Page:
On the other hand, here is Wilson on Hemingway in Africa, hunting potentially interesting animals:
We do not learn very much more about them than that Hemingway wants to kill them. Nor do we learn much about the natives….the principal impression that we carry away is that the Africans were simple people who enormously admired Hemingway.
On the other other hand, EW gets all snobby when talking about movies. He says that American cinema has never produced anything to rival the best German or Russian films, and even when it draws talent from Europe or Broadway, it simply ruins and destroys it: “How shall we ever know now, for example, whether Katherine Hepburn, or for that matter Greta Garbo, ever really had anything in her?” That Kate, she could have had a real career if she’d just stayed back East.
One of the last reviews in the book has me torn. Wilson praises Henry Miller’s Tropic of Cancer as a trenchant satirical novel. Apparently, at the end of the book, one of the main characters gets his girlfriend pregnant and ditches her by heading back to America, but leaves money with the hero to give to her. The hero, instead, blows the money on fancy food and drink, and wanders tipsily through Paris, vaporizing on philosophical topics. Wilson considers this an amusing portrait of the “authentic American bum.”
Henry Miller begged to differ, writing that the book is not a novel, and the “bum” is not the book’s ‘hero’ but is in fact Henry Miller. So Wilson gets a D for wildly misunderstanding the author’s project, but an A for calling Miller the douchebag he undoubtedly was.
I’m afraid I’m not going to make it through Don Quixote. It started out pretty well, except for the dedicatory poems, which probably lost most of their funniness in the last four centuries and lost the rest when translated into English doggerel. The Don’s initial sally has a certain demented dignity: the publican and prostitutes whom he takes for a castellan and noble ladies find that accommodating his fantasies is amusing enough without needing to humiliate him (the innkeeper even gives him the excellent advice to bring some money along the next time he goes erranting).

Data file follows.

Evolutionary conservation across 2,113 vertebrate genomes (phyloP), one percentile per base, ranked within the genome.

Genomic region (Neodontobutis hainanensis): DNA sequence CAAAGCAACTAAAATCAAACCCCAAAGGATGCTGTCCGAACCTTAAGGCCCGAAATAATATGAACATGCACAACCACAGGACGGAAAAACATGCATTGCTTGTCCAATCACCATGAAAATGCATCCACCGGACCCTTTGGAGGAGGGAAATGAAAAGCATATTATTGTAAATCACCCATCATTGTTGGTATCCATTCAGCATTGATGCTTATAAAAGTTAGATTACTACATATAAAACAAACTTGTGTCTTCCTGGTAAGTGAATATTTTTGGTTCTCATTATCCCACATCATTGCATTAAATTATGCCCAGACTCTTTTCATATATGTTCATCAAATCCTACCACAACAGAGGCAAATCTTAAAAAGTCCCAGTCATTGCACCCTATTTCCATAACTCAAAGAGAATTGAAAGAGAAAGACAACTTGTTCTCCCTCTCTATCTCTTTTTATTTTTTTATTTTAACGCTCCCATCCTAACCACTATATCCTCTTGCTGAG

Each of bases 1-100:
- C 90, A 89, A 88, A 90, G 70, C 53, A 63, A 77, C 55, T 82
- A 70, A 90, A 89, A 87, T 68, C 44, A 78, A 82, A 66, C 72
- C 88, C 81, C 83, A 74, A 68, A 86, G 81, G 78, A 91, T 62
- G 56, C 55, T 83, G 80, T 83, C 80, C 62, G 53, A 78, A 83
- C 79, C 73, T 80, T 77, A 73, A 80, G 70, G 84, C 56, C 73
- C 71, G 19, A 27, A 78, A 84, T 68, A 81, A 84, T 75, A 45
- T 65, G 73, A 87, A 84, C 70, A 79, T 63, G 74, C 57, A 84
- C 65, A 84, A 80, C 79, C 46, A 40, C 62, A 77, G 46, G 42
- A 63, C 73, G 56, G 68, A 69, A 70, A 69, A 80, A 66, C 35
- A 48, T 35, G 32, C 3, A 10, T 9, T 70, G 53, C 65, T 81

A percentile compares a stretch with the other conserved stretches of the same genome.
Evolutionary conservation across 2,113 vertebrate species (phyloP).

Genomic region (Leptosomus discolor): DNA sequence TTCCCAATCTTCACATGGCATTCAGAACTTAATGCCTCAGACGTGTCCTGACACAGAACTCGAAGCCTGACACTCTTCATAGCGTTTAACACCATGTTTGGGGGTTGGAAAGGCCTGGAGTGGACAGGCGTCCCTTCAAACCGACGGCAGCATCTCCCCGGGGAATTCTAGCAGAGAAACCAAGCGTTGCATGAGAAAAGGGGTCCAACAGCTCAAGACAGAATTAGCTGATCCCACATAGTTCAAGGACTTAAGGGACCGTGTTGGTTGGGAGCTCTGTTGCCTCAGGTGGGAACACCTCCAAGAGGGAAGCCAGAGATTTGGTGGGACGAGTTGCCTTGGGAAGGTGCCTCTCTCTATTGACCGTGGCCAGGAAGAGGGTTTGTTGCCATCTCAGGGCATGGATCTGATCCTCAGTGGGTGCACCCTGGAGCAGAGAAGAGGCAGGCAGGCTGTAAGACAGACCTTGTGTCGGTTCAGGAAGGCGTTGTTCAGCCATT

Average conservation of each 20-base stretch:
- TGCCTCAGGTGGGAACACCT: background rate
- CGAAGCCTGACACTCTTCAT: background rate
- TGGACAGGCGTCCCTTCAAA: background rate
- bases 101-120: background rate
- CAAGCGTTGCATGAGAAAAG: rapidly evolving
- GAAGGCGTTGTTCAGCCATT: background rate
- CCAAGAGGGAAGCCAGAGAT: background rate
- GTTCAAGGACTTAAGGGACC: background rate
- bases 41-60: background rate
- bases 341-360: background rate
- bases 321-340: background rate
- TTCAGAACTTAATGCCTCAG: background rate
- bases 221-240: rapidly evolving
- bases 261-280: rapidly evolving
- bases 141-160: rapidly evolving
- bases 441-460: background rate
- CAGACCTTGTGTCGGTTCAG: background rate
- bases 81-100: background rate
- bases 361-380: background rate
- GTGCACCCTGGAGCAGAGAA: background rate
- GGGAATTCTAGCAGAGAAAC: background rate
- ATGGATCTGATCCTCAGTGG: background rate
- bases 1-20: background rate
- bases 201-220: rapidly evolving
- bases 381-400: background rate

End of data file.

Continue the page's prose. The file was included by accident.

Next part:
The Don himself shows some courtesy, though he also shows the first signs of his arrogance and his tendency to treat everyone he encounters as an enemy. The first time he challenges some random passer-by in his stilted, pompous manner, and then gets his ass kicked, is mildly entertaining, the windmill thing has a kind of grandeur, and nobody gets hurt except the Don himself.
There is also the mock Inquisition in which DQ’s friends and niece burn his books. The modern reader is likely to be creeped out by the knowledge that these were the people, more or less, who gave us the real Spanish Inquisition, making the scene a rather dark farce.
But so far as I can tell, Cervantes ran out of ideas about a hundred pages in. DQ heads out on a second journey, equipped with money which he ends up refusing to use, and encounters some very civil goatherds and then a bunch of aristocrats pretending to be shepherds, like the characters in one of those dreadful pastoral poems (the English ones often feature Colin Clout blowing his oaten reed, lamenting the cruelty of the fair shepherdess, etc.). Cervantes deserves credit for giving the fair shepherdess the chance to tell the shepherds where they can stick their oaten reeds, but otherwise this episode is a snore-fest.
Then we begin to get repeats of Quixote’s previous adventures, only instead of humor, this time there’s nothing but brutality, stupidity,, ugliness, and lots of puking.
DQ and Sancho get beaten up (this time Rocinante gets beaten up too), then they come to an inn, where they bed down in filth and are further beaten up by one of the guests and a spectacularly ugly member of the staff. DQ prepares a healing balsam consisting mostly of rosemary, which sounds harmless enough; anyway, it makes him throw up and then sweat, but later he feels better (it’s very hard to tell Renaissance medicine from a lampoon of Renaissance medicine). After a while Sancho drinks some too, but at first he goes into a sort of seizure instead of vomiting. Then…
By this time the beverage began to work to some purpose, and the poor squire discharged so swiftly and copiously at both ends that neight the rush mat on which he had thrown himself nor the blanket with which he covered himself were of the slightest use to him.